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Five challenges to the mining sector executives gathered in Cape Town next week
Mining industry big-wigs will gather in South Africa next week for Mining Indaba, billed as the “world’s largest mining investment conference.” As has become de rigeur in recent years at this kind of event, there will be some discussion of social and environmental “sustainability” issues. The final day of the event is in fact devoted to this and boasts an impressive-sounding set of panels featuring mining company CEOs, World Bank executives, government officials, and a smattering of NGOs. This is consistent with a recent spate of mining sector sustainability initiatives including, among several others, the International Council on Mining and Metals’ Resource Endowment series, which looked at how mining can contribute more to economic development.
While this attention to sustainability is in general positive, it hasn’t driven the fundamental change in industry practice that is urgently needed. US-based Newmont Mining’s history in Peru is one example. Following a series of problems in Peru and elsewhere in the mid-2000s, the company commissioned a report that produced recommendations on improving its relationships with local communities. The company’s implementation of these recommendations has been spotty at best. Last year it was forced to postpone its massive Mina Conga project in the face of community opposition. In December the company released another damning external review that described a “state of fear” among communities living near the mine. Clearly the learning from past reviews hasn’t sunk in with company management.
To address this situation and the critical sustainability challenges facing the mining sector, we offer a few recommendations for the mining execs gathered in in Cape Town to consider as they schmooze, golf, and down some of those delicious South African red wines. (Goats do Roam is my personal favorite.)
First, mining companies need to start fully respecting community consent. While industry rhetoric on this point has improved significantly in recent years (which Oxfam has highlighted in a recent report), good examples of implementation are still lacking. Industry types often make the practice out to be more difficult than it really is and worries about communities vetoing a project are overblown. Newmont’s problems at Mina Conga in Peru exist not because communities there are inherently anti-mining. Rather they stem from the company’s bungled handling of community relations (by its own admission) during the early days of its presence in the community. Getting these relationships right from the beginning and actively addressing to community concerns are critical to avoiding these problems.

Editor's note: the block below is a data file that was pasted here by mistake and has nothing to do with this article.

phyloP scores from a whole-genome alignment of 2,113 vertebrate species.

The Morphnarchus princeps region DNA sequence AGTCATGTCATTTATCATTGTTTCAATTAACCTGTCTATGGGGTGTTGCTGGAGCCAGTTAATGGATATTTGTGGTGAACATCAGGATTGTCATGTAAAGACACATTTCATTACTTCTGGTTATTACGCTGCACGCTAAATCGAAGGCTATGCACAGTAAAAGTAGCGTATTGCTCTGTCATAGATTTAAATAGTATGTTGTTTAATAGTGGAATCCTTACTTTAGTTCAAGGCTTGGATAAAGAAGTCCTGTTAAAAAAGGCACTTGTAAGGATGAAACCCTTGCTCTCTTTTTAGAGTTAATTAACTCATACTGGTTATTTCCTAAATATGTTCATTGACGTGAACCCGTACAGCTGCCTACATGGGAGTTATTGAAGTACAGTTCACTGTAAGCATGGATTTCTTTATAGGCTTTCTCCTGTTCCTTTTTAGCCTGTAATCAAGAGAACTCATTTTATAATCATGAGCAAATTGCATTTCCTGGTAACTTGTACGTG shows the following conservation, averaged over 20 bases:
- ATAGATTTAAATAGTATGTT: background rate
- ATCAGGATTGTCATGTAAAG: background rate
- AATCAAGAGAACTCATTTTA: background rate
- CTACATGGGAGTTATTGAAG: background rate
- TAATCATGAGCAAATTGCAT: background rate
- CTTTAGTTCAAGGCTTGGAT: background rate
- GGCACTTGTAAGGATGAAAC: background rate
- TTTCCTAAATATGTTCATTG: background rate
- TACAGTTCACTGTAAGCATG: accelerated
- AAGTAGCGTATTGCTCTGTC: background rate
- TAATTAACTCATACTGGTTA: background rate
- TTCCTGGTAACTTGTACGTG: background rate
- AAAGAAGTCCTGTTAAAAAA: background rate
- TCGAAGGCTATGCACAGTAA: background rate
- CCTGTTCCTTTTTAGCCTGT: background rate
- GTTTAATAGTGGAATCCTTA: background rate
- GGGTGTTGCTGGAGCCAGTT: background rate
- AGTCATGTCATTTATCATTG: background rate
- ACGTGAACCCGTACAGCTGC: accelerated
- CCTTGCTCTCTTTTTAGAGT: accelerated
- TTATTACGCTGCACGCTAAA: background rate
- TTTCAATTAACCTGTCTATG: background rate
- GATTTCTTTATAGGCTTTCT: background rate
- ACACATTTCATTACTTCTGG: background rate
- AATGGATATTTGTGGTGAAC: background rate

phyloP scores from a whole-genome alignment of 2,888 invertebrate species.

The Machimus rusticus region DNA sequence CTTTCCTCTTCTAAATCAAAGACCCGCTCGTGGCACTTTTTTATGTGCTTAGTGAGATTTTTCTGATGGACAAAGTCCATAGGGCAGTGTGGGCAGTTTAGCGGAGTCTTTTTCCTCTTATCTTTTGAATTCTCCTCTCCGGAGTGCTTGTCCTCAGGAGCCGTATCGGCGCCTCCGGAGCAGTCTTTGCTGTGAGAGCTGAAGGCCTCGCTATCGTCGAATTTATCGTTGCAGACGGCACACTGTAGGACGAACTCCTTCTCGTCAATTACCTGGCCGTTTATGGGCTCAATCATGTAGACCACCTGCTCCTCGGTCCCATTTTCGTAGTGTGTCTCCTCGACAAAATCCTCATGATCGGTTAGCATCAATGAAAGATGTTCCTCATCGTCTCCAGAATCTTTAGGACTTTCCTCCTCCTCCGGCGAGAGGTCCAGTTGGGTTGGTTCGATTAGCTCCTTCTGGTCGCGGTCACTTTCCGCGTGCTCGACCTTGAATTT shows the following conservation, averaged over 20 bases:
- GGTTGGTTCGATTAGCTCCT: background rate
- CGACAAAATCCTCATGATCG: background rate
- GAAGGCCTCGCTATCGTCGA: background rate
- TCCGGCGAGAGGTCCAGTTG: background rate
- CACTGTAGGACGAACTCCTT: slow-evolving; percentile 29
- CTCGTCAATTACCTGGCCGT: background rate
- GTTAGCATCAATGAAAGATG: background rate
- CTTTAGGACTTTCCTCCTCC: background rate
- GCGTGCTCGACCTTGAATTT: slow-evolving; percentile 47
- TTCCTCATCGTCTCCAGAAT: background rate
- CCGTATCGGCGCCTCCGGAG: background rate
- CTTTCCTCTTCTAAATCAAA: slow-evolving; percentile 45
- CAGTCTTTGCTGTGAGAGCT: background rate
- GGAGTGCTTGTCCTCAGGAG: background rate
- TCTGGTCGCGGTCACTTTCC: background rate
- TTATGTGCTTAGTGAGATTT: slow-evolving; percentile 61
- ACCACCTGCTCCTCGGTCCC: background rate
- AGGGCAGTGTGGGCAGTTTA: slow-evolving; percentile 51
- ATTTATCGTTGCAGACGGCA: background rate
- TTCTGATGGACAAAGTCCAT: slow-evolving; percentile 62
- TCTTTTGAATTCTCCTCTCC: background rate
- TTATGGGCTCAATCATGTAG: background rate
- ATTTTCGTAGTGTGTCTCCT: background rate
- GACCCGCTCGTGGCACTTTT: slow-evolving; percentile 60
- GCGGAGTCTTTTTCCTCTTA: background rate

Ensuring respect for the rights of women in the communities where companies operate is also critical for ensuring sustainability. Women are often the guardians of communities’ long-term interests. They suffer most directly from the negative impacts of mining, via the domestic violence and alcoholism to which mining often contributes. Mining companies must carry out more rigorous and independent gender impact assessments.
Transparency has become somewhat of a cliché in discussions of sustainability in the extractive industries, but it’s an area, like women’s rights, where much work still remains to be done. Mining companies should fully disclose all payments they make to governments – down to the project level where their impacts are felt. To its credit, the mining industry hasn’t joined the American Petroleum Institute’s odious lawsuit seeking to block a new US law requiring these disclosures. This is positive and should be coupled with all companies publicly embracing the law and disclosing this information beginning this year.
The thirsty folks gathered in South Africa will know that there is no sustainability issue more critical to the mining industry than protecting water resources. South Africa itself is awash in acid mine drainage, or sulfuric acid that leaches out of mine sites and destroys ground and surface water. This problem is a ticking time bomb in developing countries and it is incredibly expensive to fix once it starts. Once it does, the acid needs to be treated forever. Mining companies have the technology now to know when mining in particular ore bodies is likely to cause this problem. They also know they shouldn’t mine there.
Finally, if mining companies want to contribute more to sustainable development, they should accept the fact that that may mean reduced profits for themselves. Mining companies are masters at negotiating deals that enable them to avoid paying significant amounts of taxes. In contract negotiations, industry lawyers routinely take under-trained and under-resourced government officials to the cleaners. Yes, companies should be able to make profits, but they shouldn’t do so by exploiting unfair advantages.
Ultimately, making progress on these issues will depend on the degree to which mining companies incorporate community consent, the rights of women, transparency, and protection of water resources into their business models. Creating incentives for performance on these issues will be critical. Investors can play a role by only buying shares of companies with independently-verified performance metrics on sustainability, including demonstrable progress on the issues listed above. Companies themselves can link compensation and career advancement to performance on sustainability.
It’s time for sustainability to become a central part of mining industry standards in Africa and elsewhere, rather than a sideshow.